Feeling frenzied all the time can take a toll on your fertility. Here’s how you can chillax and boost your odds of baby-making success.
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We asked Fit Pregnancy readers why they believe they live in a great place to be pregnant, give birth and raise a family. Some of you raved about your small towns, others proudly defended your big-city addresses. Here’s a sampling of the feelings you shared with us.
Experts agree that the best time for a woman to become pregnant is when she’s physically and emotionally ready, whether at 20, 30 or 40. But what is it like to be a mother at these different ages?
Trying to get pregnant? Sure, it can be fun. But, it can also be a trying time if you don't conceive right away. Our guide to getting pregnant tells you what you need to know to maximize your chances of conceiving. Here, you'll find information on everything from preparing your body for pregnancy, to calculating your most fertile days, to the best foods to aid ovulation.
6 Ways To Get Ready
"Many women don't know the most fertile time in their menstrual cycle," says Victoria Jennings, Ph.D., director of Georgetown University's Institute for Reproductive Health. "Most think it's day 14, but ovulation doesn't always occur on the same day. It moves around, even in the same woman." Jennings says a normal woman's potential fertile days are days 8 through 19 of her cycle. (For a glow-in-the-dark bracelet to help you track when you're most fertile, go to cyclebeads.com.)
Weight loss can decrease your risk of gestational diabetes. If you were in your 20s, I would recommend that you try to lose weight before getting pregnant again. But since you are 35, my recommendation is to not delay conception by trying to lose weight first, as fertility decreases with age. You should consider consulting a registered dietitian about beginning a preconception nutritional program, as doing so may reduce your risk. Thirty minutes of daily exercise also should be incorporated into your routine, as research shows it can greatly reduce gestational diabetes risk.
Since you've experienced recurrent pregnancy loss--two or more consecutive miscarriages, most commonly in the first trimester--I'd suggest that you speak with your doctor about testing. If testing is indicated, an obstetrician is likely to first perform a karyotype, an evaluation of both partners' chromosomes, to determine if either of you has a genetic abnormality. If so, using a donor egg or sperm may circumvent the problem.
There is no need to stop or limit your workouts while awaiting the happy news. In fact, the only precaution I recommend is that you lie still for 30 to 45 minutes immediately after your IUI to help increase the chances of insemination and to counteract any cramping you might have (cramping is normal after any uterine manipulation). After that, you're good to go.
It will likely take several months for your body to resume ovulation and a normal menstrual cycle after stopping your oral contraceptives, which means you probably wont get pregnant right away. But even if you do conceive immediately after discontinuing your pills, the hormones will not be present in your body at a level that would be a problem for your baby.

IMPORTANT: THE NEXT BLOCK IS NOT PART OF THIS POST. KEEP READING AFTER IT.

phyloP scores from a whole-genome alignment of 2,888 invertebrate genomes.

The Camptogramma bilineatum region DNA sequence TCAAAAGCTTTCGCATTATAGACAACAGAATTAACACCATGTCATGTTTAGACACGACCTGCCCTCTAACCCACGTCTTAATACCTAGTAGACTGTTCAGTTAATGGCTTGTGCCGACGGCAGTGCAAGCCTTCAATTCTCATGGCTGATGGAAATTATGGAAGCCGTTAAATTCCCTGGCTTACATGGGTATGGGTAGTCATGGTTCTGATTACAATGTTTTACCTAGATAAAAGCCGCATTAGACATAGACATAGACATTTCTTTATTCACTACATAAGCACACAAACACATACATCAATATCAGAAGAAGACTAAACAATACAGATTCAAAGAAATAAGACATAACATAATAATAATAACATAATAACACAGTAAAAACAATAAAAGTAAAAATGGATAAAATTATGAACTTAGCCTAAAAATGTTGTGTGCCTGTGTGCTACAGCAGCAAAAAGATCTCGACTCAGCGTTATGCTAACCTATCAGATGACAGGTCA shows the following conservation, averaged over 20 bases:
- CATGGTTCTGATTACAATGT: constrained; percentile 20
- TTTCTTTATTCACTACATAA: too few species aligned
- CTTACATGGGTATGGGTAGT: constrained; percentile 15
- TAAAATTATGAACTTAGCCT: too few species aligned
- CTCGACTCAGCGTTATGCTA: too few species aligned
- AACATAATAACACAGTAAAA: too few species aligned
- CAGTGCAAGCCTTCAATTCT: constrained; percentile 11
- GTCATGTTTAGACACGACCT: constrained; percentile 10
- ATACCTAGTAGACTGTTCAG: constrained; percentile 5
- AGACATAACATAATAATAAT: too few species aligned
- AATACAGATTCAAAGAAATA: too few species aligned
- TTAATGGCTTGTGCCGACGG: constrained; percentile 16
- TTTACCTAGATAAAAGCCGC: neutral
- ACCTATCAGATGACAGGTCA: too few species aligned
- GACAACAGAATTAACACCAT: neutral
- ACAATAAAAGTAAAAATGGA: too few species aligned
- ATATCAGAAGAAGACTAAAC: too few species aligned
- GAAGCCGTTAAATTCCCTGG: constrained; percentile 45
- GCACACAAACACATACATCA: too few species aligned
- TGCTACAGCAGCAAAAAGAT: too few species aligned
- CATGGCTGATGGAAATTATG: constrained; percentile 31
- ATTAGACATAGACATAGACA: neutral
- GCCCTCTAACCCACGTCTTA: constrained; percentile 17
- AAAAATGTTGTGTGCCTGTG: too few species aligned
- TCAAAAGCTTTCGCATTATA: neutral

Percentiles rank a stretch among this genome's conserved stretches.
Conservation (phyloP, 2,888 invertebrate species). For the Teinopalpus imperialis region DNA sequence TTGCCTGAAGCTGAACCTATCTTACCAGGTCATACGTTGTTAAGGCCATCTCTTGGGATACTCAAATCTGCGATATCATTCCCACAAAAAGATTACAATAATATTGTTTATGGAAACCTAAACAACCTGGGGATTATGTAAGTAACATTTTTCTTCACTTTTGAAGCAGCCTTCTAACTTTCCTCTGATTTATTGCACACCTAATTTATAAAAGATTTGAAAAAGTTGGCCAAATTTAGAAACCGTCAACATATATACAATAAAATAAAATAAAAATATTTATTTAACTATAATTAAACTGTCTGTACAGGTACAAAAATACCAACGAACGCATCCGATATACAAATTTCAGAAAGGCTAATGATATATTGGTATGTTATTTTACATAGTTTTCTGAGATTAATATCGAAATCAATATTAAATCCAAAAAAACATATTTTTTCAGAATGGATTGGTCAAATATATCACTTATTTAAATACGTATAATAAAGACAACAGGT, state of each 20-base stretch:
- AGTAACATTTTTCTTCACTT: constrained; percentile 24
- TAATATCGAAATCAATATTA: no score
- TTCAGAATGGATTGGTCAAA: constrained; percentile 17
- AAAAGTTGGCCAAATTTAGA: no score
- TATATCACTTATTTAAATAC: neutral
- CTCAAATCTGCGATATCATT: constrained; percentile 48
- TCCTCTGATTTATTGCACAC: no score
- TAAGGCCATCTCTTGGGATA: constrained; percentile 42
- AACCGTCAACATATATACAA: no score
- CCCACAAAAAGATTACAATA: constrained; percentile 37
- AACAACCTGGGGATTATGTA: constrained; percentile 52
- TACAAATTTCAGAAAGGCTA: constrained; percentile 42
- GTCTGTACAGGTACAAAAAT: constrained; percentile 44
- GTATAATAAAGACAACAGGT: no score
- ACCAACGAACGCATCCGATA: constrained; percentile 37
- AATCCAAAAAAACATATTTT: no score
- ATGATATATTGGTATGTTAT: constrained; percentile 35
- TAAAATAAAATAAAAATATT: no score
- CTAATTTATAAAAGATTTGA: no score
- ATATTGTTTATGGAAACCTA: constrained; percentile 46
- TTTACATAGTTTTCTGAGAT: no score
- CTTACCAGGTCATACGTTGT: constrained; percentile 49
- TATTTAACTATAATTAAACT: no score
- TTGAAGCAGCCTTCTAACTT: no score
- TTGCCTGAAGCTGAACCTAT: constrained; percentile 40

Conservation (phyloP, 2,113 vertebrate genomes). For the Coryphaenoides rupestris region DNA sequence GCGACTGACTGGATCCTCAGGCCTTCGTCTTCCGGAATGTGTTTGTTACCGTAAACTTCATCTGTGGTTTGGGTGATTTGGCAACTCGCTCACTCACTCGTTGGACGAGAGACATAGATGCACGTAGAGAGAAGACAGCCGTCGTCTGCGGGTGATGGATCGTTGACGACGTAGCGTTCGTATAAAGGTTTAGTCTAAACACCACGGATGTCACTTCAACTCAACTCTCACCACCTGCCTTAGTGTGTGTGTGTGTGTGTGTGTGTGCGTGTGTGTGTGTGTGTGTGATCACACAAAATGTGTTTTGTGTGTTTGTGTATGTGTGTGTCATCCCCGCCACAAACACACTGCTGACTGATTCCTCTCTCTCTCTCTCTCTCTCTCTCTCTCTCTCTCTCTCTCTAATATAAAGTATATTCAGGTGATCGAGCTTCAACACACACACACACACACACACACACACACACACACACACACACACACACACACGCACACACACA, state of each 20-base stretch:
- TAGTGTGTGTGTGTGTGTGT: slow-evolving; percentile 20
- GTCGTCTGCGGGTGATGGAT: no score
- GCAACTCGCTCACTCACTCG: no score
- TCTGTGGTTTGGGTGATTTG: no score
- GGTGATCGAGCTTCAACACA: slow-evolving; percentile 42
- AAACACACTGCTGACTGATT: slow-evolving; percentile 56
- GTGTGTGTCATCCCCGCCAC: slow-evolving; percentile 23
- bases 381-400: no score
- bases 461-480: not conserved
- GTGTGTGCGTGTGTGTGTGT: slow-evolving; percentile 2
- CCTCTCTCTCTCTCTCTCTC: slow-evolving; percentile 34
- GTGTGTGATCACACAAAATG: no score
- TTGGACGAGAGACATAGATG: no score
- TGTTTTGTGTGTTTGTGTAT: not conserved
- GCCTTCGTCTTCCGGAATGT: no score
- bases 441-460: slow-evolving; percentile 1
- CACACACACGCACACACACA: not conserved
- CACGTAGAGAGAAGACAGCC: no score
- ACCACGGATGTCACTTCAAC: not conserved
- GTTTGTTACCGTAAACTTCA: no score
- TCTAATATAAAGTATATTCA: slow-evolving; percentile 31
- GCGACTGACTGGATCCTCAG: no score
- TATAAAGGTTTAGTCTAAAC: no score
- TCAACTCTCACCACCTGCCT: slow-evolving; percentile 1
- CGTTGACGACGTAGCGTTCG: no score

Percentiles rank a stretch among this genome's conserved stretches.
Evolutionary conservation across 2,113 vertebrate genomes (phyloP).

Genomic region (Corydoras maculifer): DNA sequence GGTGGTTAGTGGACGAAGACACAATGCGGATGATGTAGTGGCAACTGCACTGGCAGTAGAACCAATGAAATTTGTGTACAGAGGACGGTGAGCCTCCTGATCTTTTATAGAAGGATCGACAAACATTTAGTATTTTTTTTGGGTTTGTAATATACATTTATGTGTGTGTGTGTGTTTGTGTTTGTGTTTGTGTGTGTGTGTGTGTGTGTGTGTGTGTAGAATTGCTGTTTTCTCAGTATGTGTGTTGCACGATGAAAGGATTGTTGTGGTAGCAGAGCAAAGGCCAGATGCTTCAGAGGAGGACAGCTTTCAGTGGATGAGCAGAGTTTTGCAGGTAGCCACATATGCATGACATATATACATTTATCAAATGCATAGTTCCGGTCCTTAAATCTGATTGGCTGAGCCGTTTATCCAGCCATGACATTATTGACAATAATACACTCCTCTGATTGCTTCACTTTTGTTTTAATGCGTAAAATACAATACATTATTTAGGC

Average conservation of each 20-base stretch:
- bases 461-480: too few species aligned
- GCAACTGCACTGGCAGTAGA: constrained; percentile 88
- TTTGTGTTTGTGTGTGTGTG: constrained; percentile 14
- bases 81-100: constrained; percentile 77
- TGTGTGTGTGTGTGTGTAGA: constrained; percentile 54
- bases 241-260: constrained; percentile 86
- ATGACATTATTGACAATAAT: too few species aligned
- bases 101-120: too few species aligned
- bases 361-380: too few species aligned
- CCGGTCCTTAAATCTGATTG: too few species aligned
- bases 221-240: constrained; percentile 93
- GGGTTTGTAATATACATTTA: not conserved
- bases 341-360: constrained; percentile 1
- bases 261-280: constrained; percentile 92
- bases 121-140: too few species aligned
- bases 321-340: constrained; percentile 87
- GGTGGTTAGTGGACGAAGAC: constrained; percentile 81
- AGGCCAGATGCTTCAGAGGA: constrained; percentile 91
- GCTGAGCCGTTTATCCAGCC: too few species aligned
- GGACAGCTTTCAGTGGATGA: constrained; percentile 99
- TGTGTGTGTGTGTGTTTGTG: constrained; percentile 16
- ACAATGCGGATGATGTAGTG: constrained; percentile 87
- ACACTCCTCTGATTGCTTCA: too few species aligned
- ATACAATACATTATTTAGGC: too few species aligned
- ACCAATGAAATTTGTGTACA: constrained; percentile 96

Since you're breastfeeding, you should steer clear of all forms of birth control that contain estrogen, as it can reduce your milk supply. These include the combined-hormone pill, NuvaRing (a flexible ring that you insert into your vagina and keep there for three weeks) and Ortho Evra (the patch). If you prefer a hormone-based method, your better bets are progestin-only birth-control pills or Depo-Provera (shots given every 12 weeks), as they contain no estrogen.
My husband, Paul, and I launched Operation Procreation in perhaps the least romantic spot in the Southern Hemisphere: the windowless room of a $10-a-night hostel in Chile, decorated with faux oak paneling, brown industrial carpeting, a blinding overhead fluorescent light and, on the night table, a statue of the Virgin Mary. Paul was so creeped out by the stained, scratchy bed sheets that as I undressed, he disappeared, fully clothed, into his sleeping bag.
See your doctor several months before you want to conceive—and bring your partner. Doing so may help you prevent birth defects, pregnancy complications or prematurity, the March of Dimes reports.
Tell your doctor about any prescription or over-the-counter drugs or herbal remedies that you are taking.
Begin taking a prenatal vitamin with folic acid daily.
Harvard School of Public Health researchers found that women who adopted at least five healthy habits were 84 percent less likely to suffer infertility because of ovulation problems than women who followed none. Women were more likely to ovulate normally when they ate less trans fat and simple carbohydrates, such as white rice and white bread; got more protein from vegetables than from meat; ate more fiber and iron; took more multivitamins with folic acid; had a lower body mass index; and exercised daily. They also consumed more high-fat dairy products and fewer low-fat ones.
Neural tube birth defects such as spina bifida have declined 26 percent in the decade since federal officials required food manufacturers to begin supplementing grain products with folic acid, the synthetic form of folate. Consuming at least 400 micrograms of this B vitamin daily before conception and in the early weeks of pregnancy helps prevent the defects. To mark the 10th anniversary of the federal mandate, the March of Dimes and the Grain Foods Foundation teamed up to create a seal that helps consumers identify the fortified foods.